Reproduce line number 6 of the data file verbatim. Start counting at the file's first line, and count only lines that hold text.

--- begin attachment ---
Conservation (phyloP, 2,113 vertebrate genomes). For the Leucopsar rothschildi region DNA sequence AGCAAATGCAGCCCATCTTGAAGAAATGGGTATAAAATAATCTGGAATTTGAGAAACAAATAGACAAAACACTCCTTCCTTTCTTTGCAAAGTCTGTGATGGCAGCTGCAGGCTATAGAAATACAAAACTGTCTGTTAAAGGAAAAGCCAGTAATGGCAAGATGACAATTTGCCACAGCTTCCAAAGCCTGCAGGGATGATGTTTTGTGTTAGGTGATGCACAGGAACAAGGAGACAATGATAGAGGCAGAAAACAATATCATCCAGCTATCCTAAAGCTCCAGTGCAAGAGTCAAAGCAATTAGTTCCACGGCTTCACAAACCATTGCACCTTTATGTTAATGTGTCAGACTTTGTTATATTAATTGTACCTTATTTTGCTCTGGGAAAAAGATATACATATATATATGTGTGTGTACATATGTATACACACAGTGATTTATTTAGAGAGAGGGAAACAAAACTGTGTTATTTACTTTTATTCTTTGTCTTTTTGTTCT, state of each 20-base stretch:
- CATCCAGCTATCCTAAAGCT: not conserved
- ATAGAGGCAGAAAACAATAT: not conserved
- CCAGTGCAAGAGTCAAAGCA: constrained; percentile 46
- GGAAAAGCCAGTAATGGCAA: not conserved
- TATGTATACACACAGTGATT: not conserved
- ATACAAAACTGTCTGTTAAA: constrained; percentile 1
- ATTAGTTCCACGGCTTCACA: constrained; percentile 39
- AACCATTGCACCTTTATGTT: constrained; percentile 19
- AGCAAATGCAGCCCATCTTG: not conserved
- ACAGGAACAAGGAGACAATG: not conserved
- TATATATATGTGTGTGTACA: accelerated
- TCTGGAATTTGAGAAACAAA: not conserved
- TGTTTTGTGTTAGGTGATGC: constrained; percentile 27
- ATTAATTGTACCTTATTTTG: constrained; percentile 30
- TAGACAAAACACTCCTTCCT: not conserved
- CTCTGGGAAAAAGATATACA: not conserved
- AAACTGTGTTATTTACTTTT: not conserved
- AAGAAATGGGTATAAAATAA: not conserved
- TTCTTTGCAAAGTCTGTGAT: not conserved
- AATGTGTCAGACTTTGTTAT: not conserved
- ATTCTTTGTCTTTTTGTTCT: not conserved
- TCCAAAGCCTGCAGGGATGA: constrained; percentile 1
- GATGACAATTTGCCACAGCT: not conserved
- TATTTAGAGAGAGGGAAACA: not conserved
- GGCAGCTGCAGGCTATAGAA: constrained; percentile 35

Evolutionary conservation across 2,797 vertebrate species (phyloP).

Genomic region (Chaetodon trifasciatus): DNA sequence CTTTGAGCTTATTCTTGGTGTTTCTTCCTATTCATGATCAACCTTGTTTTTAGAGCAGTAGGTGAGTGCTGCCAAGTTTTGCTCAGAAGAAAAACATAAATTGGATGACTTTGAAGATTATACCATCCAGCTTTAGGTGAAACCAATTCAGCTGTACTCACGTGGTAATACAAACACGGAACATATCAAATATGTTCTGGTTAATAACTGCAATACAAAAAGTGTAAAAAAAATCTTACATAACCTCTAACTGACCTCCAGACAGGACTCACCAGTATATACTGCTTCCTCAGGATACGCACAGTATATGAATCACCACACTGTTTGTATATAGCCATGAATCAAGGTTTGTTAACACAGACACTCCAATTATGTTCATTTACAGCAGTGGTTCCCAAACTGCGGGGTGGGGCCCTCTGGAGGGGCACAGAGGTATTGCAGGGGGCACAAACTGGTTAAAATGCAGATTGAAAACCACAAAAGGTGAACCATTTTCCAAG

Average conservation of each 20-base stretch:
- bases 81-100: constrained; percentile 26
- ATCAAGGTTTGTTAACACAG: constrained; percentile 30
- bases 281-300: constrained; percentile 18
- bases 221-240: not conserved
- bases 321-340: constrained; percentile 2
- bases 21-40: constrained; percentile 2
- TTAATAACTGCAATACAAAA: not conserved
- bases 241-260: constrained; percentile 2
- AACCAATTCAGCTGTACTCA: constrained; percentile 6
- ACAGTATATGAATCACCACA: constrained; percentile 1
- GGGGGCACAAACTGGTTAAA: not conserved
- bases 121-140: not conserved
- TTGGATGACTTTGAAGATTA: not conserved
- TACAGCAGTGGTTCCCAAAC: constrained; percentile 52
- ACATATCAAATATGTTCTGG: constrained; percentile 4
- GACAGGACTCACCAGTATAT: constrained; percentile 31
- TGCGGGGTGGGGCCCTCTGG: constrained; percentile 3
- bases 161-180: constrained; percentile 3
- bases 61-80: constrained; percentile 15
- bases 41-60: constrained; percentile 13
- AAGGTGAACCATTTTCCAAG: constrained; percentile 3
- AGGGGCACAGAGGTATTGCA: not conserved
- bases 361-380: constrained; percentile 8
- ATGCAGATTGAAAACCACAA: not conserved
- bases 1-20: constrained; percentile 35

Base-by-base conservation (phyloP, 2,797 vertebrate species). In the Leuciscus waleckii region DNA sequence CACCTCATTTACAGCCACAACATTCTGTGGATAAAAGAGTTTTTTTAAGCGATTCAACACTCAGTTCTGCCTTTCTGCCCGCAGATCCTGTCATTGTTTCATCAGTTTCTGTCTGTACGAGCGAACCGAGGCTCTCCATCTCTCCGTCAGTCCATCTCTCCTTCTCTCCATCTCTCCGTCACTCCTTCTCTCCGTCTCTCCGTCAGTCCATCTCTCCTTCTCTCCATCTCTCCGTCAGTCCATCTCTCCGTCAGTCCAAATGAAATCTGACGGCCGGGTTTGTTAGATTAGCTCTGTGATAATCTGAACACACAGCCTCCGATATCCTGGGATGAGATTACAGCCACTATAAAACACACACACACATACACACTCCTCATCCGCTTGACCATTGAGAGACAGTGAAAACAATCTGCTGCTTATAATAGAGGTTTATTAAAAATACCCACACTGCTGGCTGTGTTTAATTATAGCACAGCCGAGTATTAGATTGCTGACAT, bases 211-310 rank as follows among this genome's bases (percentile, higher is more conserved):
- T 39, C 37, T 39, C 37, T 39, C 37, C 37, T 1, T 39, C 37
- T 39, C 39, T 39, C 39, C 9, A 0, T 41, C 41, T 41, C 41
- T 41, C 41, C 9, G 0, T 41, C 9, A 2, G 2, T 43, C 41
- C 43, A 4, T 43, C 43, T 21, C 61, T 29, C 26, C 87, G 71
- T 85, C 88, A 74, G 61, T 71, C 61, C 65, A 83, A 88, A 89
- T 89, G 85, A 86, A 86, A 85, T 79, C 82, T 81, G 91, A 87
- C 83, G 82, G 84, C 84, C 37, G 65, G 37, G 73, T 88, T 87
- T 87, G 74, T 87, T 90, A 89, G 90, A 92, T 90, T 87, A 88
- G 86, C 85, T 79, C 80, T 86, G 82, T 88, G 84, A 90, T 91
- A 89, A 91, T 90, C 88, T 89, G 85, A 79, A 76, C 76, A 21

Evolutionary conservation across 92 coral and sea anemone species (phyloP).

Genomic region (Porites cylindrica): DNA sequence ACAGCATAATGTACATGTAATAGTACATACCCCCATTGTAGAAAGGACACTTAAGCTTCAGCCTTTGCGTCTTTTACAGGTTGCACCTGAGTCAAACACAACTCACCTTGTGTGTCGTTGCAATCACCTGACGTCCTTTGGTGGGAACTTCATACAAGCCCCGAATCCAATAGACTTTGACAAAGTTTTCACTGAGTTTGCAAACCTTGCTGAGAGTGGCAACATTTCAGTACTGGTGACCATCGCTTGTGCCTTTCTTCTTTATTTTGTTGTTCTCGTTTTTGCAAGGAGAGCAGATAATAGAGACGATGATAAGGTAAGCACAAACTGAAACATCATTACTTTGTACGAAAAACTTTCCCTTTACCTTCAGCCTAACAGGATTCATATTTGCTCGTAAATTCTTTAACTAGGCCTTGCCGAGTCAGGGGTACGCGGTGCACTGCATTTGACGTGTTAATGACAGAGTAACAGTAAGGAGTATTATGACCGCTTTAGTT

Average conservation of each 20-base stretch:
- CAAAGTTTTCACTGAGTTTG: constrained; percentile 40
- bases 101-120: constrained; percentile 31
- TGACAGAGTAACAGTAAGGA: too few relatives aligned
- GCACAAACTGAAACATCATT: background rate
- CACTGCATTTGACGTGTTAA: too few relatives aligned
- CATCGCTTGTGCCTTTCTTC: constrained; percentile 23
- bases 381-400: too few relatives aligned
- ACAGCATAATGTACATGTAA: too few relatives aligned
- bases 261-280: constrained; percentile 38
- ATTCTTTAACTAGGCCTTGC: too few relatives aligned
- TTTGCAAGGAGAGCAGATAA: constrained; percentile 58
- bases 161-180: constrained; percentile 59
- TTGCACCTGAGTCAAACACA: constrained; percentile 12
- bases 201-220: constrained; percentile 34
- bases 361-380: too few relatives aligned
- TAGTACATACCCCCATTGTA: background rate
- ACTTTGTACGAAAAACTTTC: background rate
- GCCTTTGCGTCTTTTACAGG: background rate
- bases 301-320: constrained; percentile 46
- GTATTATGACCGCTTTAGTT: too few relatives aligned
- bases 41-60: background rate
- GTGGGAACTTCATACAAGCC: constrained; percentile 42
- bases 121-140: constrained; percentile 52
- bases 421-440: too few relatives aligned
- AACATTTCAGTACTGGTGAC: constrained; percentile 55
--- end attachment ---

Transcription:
- TATGTATACACACAGTGATT: not conserved